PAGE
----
The UK courts ruled that he should be depor­ted to stand tri­al in his nat­ive coun­try, but these rul­ings were recently over­turned by the European Court of Human Rights (ECtHR), as it had con­cerns that Jord­ani­an dip­lo­mat­ic assur­ances that he would not be tor­tured could not be relied on, and that evid­ence against him in any retri­al there might have been obtained using tor­ture. 

MATT_CartoonAs a res­ult, Mr Justice Mit­ting of the Spe­cial Immig­ra­tion Appeals Com­mis­sion (Siac) has ruled that he should be released under a strict T‑PIM (the new con­trol order).  This decision has pre­dict­ably roused the froth­ing wrath of the Home Office and the read­er­ship of the Daily Mail.  Politi­cians of all fla­vours have rushed out their sound bites con­demning the ECtHR decision.  

But can they not see that it is the com­pla­cency and the very dis­dain for law that the Brit­ish polit­ic­al and intel­li­gence infra­struc­ture has dis­played for the last dec­ade that has cre­ated this mess in the first place?  If, instead of kid­nap­ping, tor­ture, assas­sin­a­tion, and indeed intern­ment without tri­al with­in the UK, the rule of law had been fol­lowed, the coun­try would not cur­rently find itself in this leg­al quag­mire.  

There used to be a notion that you used due pro­cess to invest­ig­ate a ter­ror­ist sus­pect as you would any oth­er sus­pec­ted crim­in­al: gath­er the evid­ence, present the case to the Crown Pro­sec­u­tion Ser­vice, hold a tri­al in front of a jury, and work towards a con­vic­tion. 

How quaintly old-fash­ioned that all seems today.  Instead, since 9/11 and the incep­tion of the hys­ter­ic­ally bru­tal “war on ter­ror” led by the USA, we have seen people in the UK thrown into pris­on for years on the secret word of anonym­ous intel­li­gence officers, where even the sus­pects’ law­yers are not allowed to see the inform­a­tion against their cli­ents.  The Brit­ish leg­al sys­tem has become truly Kafkaesque.

Which leads me to the second case.  This was a quote in yes­ter­day’s Guard­i­an about the Abu Qatada rul­ing:

The Con­ser­vat­ive back­bench­er Domin­ic Raab echoed Blun­kett’s anger: “This res­ult is a dir­ect res­ult of the per­verse rul­ing by the Stras­bourg court. It makes a mock­ery of human rights law that a ter­ror­ist sus­pect deemed ‘dan­ger­ous’ by our courts can­’t be returned home, not for fear that he might be tor­tured, but because European judges don’t trust the Jord­ani­an justice sys­tem.”

Julian_assangeIn the case of Juli­an Assange, can we really trust the Swedish justice sys­tem? While the Swedish judi­cial sys­tem may have an ostens­ibly more fra­grant repu­ta­tion than that of Jordan, it has been flag­rantly politi­cised and manip­u­lated in the Assange case, as has been repeatedly well doc­u­mented. Indeed, the Swedish justice sys­tem has the highest rate per cap­ita of cases taken to the ECtHR for flout­ing Art­icle 6 — the right to a fair tri­al.

If Assange were extra­dited merely for ques­tion­ing by police — he has yet to be even charged with any crime in Sweden — there is a strong risk that the Swedes will just shove him straight on the next plane to the US under the leg­al terms of a “tem­por­ary sur­render”.  And, to bas­tard­ise the above quote, who now really trusts the Amer­ic­an justice sys­tem?

A secret Grand Jury has been con­vened in Vir­gin­ia to find a law — any law — with which to pro­sec­ute Assange.  Hell, if the Yanks can­’t find an exist­ing law, they will prob­ably write a new one just for him.

For­get about the fact that Wikileaks is a ground-break­ing new form of high-tech journ­al­ism that has exposed cor­rupt prac­tices across the world over the years.  The US just wants to make an example of Assange in retali­ation for the embar­rass­ment he has caused by expos­ing US double deal­ing and war crimes over the last dec­ade, and no doubt as a dread­ful example to deter oth­ers.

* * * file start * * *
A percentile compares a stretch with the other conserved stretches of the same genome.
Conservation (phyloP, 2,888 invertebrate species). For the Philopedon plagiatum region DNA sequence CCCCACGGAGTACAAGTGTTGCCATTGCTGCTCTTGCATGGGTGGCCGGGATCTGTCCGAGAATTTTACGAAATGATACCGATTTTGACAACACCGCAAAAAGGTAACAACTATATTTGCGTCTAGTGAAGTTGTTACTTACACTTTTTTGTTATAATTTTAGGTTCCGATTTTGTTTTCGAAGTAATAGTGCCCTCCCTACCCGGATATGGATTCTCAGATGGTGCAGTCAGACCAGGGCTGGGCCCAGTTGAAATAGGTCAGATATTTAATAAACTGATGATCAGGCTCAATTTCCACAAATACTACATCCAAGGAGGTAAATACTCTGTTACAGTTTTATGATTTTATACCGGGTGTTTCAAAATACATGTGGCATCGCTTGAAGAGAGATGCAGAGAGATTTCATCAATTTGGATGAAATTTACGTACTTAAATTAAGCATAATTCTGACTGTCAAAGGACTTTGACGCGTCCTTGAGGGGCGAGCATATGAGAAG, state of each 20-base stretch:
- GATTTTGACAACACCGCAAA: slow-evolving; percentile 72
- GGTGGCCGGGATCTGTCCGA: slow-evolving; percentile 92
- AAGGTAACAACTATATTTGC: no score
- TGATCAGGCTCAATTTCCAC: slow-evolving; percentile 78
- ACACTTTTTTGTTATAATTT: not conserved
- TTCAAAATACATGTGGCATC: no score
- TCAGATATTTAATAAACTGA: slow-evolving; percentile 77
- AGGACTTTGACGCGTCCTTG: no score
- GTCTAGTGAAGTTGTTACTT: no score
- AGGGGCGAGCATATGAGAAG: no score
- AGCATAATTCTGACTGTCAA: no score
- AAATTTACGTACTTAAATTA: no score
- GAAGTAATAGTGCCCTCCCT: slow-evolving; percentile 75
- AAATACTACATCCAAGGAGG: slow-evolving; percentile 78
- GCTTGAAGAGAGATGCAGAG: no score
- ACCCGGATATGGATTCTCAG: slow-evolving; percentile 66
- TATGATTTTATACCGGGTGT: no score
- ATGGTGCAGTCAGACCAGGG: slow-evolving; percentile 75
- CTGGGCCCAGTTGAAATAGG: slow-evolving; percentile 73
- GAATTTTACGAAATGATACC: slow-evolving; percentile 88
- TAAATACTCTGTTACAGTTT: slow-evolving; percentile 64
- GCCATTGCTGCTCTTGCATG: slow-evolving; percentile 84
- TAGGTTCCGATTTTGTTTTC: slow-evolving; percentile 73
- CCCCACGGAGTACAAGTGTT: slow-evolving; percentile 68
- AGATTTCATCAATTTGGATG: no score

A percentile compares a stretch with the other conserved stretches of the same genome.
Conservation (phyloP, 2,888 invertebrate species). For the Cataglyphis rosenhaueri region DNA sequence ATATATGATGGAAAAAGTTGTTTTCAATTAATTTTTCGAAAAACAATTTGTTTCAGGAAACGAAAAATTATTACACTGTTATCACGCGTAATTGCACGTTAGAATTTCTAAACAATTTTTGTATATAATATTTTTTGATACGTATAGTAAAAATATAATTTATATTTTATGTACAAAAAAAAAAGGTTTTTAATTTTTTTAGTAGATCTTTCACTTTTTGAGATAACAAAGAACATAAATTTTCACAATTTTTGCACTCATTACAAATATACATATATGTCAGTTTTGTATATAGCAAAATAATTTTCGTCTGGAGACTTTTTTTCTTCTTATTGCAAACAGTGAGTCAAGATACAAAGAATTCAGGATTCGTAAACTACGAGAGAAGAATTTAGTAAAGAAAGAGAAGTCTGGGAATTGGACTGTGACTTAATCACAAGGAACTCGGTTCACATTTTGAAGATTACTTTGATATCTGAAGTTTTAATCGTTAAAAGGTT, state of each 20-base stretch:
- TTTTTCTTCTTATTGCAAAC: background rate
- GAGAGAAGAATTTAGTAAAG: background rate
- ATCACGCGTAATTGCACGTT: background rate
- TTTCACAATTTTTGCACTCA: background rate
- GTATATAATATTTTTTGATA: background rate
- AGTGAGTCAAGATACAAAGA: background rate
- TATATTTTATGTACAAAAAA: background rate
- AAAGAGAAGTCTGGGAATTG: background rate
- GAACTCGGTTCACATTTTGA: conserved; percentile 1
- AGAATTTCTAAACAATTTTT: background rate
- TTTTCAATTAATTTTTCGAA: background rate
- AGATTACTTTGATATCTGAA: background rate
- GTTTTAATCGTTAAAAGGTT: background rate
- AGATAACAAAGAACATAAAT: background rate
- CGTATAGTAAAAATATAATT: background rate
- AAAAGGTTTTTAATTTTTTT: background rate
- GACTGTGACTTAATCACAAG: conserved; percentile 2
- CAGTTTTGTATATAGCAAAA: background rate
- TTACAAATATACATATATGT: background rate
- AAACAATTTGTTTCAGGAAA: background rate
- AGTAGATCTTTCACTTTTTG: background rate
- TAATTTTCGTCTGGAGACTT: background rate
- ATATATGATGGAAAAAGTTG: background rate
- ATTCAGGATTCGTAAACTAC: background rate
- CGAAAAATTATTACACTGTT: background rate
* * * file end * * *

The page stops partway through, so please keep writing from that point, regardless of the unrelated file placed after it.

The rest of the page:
Bradley_Manning_2The alleged Wikileaks source, US sol­dier Private Brad­ley Man­ning, has been kept in inhu­mane and degrad­ing con­di­tions for well over a year and will now be court-mar­tialed.  The gen­er­al assump­tion is that this pro­cess was designed to break him, so that he would implic­ate Assange and pos­sibly oth­er Wikileaks asso­ci­ates.  

In my view, that means that any US tri­al of Assange could essen­tially be rely­ing on evid­ence obtained under tor­ture.  And if Assange is extra­dited and and judi­cially rendered to the US, he too will face tor­tur­ous con­di­tions.

So, to sum­mar­ise, on the one hand we have a man who is wanted in eight coun­tries for ter­ror­ist offences, has already been con­victed twice in his home coun­try, but who can­not be extra­dited.

And on the oth­er hand we have a man who has not been charged, tried or con­victed of any­thing, but is merely wanted for ques­tion­ing on minor and appar­ently trumped up charges in anoth­er coun­try, yet who has also been imprisoned in sol­it­ary con­fine­ment and held under house arrest.  And it looks like the Brit­ish author­it­ies are happy to col­lude in his extra­di­tion.

Both these men poten­tially face a mis­tri­al and both may poten­tially exper­i­ence what is now euphemist­ic­ally known as “degrad­ing and inhu­mane treat­ment”.

But because one faces being sent back to his home coun­try — now seen for the pur­poses of his case as a banana repub­lic with a cor­rupt judi­cial sys­tem that relies on evid­ence extrac­ted under tor­ture — he shall prob­ably not be extra­dited.  How­ever, the oth­er faces being sent to an ali­en coun­try well known as a beacon of civil rights and fair judi­cial sys­tem oops, sorry, as a banana repub­lic with a cor­rupt judi­cial sys­tem that relies on evid­ence extrac­ted under tor­ture.

A_Tale_of_Two_CitiesThe UK has become a leg­al laugh­ing stock around the world and our judi­cial frame­work has been bent com­pletely out of shape by the require­ments of the “war on ter­ror” and the rap­idly devel­op­ing cor­por­ate fas­cism of our gov­ern­ment.  

The UK is cur­rently cel­eb­rat­ing the bicen­ten­ary of the birth of Charles Dick­ens.  Per­haps the time has come to pause and think about some of the issues he dis­cussed in one of his best-known nov­els, “A Tale of Two Cit­ies”.  Do we want our coun­try to slide fur­ther down the path of state ter­ror­ism — a phrase adop­ted from the ori­gin­al Grande Ter­reur of the French Revolu­tion? 

We need to seize back our basic rights, the due pro­cess of law, and justice.